No matter how hard I try, I can’t break what some other people—family members, even—see as faults. Maybe that’s the way it is with other deep-seated—or is it deep-seeded?—human traits, not just autistic tendencies that plague only some people like me, but also problems that every human being deals with.
Like hate. Like hubris. Like racism.
I’ve never thought of myself as hateful, excessively proud or racist—I wouldn’t, I guess, even if I did deserve those terribly human descriptors. But at certain times in my life, however briefly—and deep down inside, meaning always then—I am each of those horrible things, whether or not I really know it.
Like keeping my OCD in check, a greater ongoing challenge is to keep my hidden Fibonacci sequences from spiraling out of control, no matter how predictable and natural the situation might be—like when something or someone gives me the opportunity to be hateful; or when I’m tempted to think I’m greater at something or more righteous than others; or when I make an assumption about another individual or a whole group of people based solely on their race, whether I’m a member of that particular race or not.
If you’ve been paying attention to the screens you watch—both large and small ones—for the past few weeks, or the past few months, years, or decades on Free TV, or for the past five centuries in American history books, whether you read them in hard copy or on your Kindle, you know that racism—whether it was the subjugation and extermination of this continent’s indigenous peoples, or the enslavement and denigration of Africans for profit—that racism is white America’s original sin. Yes, say its name, twice.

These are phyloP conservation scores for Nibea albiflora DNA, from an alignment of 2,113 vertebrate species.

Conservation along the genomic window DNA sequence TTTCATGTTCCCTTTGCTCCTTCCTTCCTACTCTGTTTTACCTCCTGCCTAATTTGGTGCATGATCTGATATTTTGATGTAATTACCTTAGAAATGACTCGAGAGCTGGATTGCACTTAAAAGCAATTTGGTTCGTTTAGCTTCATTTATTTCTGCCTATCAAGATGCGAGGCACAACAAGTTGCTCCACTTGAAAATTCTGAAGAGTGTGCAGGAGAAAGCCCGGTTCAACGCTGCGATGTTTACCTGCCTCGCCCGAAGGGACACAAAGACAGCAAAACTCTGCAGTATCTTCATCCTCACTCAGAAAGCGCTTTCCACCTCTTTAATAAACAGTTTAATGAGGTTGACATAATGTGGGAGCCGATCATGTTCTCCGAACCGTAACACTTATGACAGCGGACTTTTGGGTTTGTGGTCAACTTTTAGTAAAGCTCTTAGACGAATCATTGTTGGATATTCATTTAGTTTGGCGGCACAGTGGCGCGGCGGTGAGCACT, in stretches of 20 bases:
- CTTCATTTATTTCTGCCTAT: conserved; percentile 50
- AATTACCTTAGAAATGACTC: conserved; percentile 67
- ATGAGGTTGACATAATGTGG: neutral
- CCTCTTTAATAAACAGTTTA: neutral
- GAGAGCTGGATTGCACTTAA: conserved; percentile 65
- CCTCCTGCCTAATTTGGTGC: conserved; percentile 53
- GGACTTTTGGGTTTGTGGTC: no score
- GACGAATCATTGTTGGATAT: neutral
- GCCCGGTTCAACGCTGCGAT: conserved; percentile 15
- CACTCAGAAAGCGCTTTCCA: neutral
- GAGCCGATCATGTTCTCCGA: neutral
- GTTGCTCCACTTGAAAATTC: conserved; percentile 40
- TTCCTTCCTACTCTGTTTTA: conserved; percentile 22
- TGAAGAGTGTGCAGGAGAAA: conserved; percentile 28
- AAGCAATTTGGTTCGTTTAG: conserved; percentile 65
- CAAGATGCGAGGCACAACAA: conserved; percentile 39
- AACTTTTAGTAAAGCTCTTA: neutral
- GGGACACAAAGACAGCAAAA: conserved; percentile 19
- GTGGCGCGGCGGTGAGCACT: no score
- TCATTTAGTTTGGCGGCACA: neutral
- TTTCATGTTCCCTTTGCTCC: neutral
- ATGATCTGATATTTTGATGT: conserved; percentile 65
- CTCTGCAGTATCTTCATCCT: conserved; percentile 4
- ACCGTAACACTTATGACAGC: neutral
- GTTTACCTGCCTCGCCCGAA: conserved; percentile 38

Again, I never thought I had a racist bone in my body until the current reexamination of societal values involving race heated up again in late May after the brutal murder of a black man by a white policeman in Minneapolis, Minn., just one of the countless examples of what’s being labeled as “systemic racism” in our white-dominated culture. I mean, from an early age I was taught to respect if not all people, then at least all “good” people. Also, I was forbidden to say the N-word that I’d heard other “good” boys say.
Growing up, all of my sports idols—all of them, for whatever reason—were African Americans, from UNC Tar Heel basketball star Charles Scott, the first black scholarship athlete at the nation’s first public university; to Dallas Cowboys halfback Calvin Hill, a Yale graduate whose son, Grant Hill, later starred in basketball at Duke; to heavyweight champion boxer Muhammad Ali, whose intelligence and grace throughout his life were undeniable; to Atlanta Braves home run champion Hank Aaron, who broke the greatest record in sports despite death threats; and, finally, to tennis great Arthur Ashe, whose memoir Days of Grace is one of the best sports books I’ve ever read, because it is more about life than athletics.